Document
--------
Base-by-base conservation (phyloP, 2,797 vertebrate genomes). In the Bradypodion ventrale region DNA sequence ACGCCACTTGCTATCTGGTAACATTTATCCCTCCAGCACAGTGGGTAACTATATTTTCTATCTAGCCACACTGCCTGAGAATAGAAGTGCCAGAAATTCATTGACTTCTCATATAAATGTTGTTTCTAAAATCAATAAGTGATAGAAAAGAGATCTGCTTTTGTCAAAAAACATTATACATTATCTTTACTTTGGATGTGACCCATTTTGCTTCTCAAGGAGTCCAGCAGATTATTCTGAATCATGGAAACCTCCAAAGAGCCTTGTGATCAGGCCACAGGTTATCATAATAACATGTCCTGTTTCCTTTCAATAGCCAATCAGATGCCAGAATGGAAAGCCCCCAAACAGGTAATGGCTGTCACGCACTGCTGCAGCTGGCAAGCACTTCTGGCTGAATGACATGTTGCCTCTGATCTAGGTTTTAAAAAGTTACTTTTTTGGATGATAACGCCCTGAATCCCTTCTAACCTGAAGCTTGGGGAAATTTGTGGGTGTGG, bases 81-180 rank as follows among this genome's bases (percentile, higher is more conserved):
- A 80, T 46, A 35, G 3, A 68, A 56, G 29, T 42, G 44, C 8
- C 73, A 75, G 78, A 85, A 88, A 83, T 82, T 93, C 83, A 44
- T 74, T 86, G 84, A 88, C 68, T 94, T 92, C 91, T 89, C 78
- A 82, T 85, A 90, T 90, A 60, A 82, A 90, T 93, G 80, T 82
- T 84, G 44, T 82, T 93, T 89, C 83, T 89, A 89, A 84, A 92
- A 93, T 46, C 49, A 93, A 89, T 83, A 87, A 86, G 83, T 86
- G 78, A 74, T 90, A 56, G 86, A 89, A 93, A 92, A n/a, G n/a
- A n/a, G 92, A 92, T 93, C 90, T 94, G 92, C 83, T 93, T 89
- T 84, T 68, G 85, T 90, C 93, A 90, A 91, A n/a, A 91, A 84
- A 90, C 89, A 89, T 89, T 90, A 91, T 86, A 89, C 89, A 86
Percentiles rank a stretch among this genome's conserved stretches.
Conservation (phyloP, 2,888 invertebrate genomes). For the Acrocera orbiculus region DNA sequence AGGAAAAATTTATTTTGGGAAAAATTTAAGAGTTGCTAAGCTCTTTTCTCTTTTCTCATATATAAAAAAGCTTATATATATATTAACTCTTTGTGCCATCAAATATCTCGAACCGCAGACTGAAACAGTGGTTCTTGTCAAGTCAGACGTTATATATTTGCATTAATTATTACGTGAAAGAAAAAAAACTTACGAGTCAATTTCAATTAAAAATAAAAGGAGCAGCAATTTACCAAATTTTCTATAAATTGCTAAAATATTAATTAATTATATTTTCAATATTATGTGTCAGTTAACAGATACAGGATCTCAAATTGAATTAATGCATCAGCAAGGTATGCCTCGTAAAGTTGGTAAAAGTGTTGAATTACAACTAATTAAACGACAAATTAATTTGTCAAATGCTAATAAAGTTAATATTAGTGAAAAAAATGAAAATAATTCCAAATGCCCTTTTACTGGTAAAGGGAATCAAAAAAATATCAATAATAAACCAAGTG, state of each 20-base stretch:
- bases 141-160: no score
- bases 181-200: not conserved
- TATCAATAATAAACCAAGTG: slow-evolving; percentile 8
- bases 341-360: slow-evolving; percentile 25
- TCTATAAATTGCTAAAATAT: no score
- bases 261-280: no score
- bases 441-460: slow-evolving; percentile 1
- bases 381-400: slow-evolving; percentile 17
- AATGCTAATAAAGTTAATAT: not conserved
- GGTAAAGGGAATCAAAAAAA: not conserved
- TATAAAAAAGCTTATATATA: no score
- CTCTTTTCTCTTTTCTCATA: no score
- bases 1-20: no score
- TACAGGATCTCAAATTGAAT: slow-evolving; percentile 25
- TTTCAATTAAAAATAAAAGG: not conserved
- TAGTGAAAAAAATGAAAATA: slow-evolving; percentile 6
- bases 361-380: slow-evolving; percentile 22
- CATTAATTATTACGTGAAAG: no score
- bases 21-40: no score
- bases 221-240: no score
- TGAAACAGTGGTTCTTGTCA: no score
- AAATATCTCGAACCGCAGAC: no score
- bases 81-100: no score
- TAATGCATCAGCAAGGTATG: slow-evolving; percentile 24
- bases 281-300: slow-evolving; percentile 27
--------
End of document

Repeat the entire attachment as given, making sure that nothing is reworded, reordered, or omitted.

Base-by-base conservation (phyloP, 2,797 vertebrate genomes). In the Bradypodion ventrale region DNA sequence ACGCCACTTGCTATCTGGTAACATTTATCCCTCCAGCACAGTGGGTAACTATATTTTCTATCTAGCCACACTGCCTGAGAATAGAAGTGCCAGAAATTCATTGACTTCTCATATAAATGTTGTTTCTAAAATCAATAAGTGATAGAAAAGAGATCTGCTTTTGTCAAAAAACATTATACATTATCTTTACTTTGGATGTGACCCATTTTGCTTCTCAAGGAGTCCAGCAGATTATTCTGAATCATGGAAACCTCCAAAGAGCCTTGTGATCAGGCCACAGGTTATCATAATAACATGTCCTGTTTCCTTTCAATAGCCAATCAGATGCCAGAATGGAAAGCCCCCAAACAGGTAATGGCTGTCACGCACTGCTGCAGCTGGCAAGCACTTCTGGCTGAATGACATGTTGCCTCTGATCTAGGTTTTAAAAAGTTACTTTTTTGGATGATAACGCCCTGAATCCCTTCTAACCTGAAGCTTGGGGAAATTTGTGGGTGTGG, bases 81-180 rank as follows among this genome's bases (percentile, higher is more conserved):
- A 80, T 46, A 35, G 3, A 68, A 56, G 29, T 42, G 44, C 8
- C 73, A 75, G 78, A 85, A 88, A 83, T 82, T 93, C 83, A 44
- T 74, T 86, G 84, A 88, C 68, T 94, T 92, C 91, T 89, C 78
- A 82, T 85, A 90, T 90, A 60, A 82, A 90, T 93, G 80, T 82
- T 84, G 44, T 82, T 93, T 89, C 83, T 89, A 89, A 84, A 92
- A 93, T 46, C 49, A 93, A 89, T 83, A 87, A 86, G 83, T 86
- G 78, A 74, T 90, A 56, G 86, A 89, A 93, A 92, A n/a, G n/a
- A n/a, G 92, A 92, T 93, C 90, T 94, G 92, C 83, T 93, T 89
- T 84, T 68, G 85, T 90, C 93, A 90, A 91, A n/a, A 91, A 84
- A 90, C 89, A 89, T 89, T 90, A 91, T 86, A 89, C 89, A 86
Percentiles rank a stretch among this genome's conserved stretches.
Conservation (phyloP, 2,888 invertebrate genomes). For the Acrocera orbiculus region DNA sequence AGGAAAAATTTATTTTGGGAAAAATTTAAGAGTTGCTAAGCTCTTTTCTCTTTTCTCATATATAAAAAAGCTTATATATATATTAACTCTTTGTGCCATCAAATATCTCGAACCGCAGACTGAAACAGTGGTTCTTGTCAAGTCAGACGTTATATATTTGCATTAATTATTACGTGAAAGAAAAAAAACTTACGAGTCAATTTCAATTAAAAATAAAAGGAGCAGCAATTTACCAAATTTTCTATAAATTGCTAAAATATTAATTAATTATATTTTCAATATTATGTGTCAGTTAACAGATACAGGATCTCAAATTGAATTAATGCATCAGCAAGGTATGCCTCGTAAAGTTGGTAAAAGTGTTGAATTACAACTAATTAAACGACAAATTAATTTGTCAAATGCTAATAAAGTTAATATTAGTGAAAAAAATGAAAATAATTCCAAATGCCCTTTTACTGGTAAAGGGAATCAAAAAAATATCAATAATAAACCAAGTG, state of each 20-base stretch:
- bases 141-160: no score
- bases 181-200: not conserved
- TATCAATAATAAACCAAGTG: slow-evolving; percentile 8
- bases 341-360: slow-evolving; percentile 25
- TCTATAAATTGCTAAAATAT: no score
- bases 261-280: no score
- bases 441-460: slow-evolving; percentile 1
- bases 381-400: slow-evolving; percentile 17
- AATGCTAATAAAGTTAATAT: not conserved
- GGTAAAGGGAATCAAAAAAA: not conserved
- TATAAAAAAGCTTATATATA: no score
- CTCTTTTCTCTTTTCTCATA: no score
- bases 1-20: no score
- TACAGGATCTCAAATTGAAT: slow-evolving; percentile 25
- TTTCAATTAAAAATAAAAGG: not conserved
- TAGTGAAAAAAATGAAAATA: slow-evolving; percentile 6
- bases 361-380: slow-evolving; percentile 22
- CATTAATTATTACGTGAAAG: no score
- bases 21-40: no score
- bases 221-240: no score
- TGAAACAGTGGTTCTTGTCA: no score
- AAATATCTCGAACCGCAGAC: no score
- bases 81-100: no score
- TAATGCATCAGCAAGGTATG: slow-evolving; percentile 24
- bases 281-300: slow-evolving; percentile 27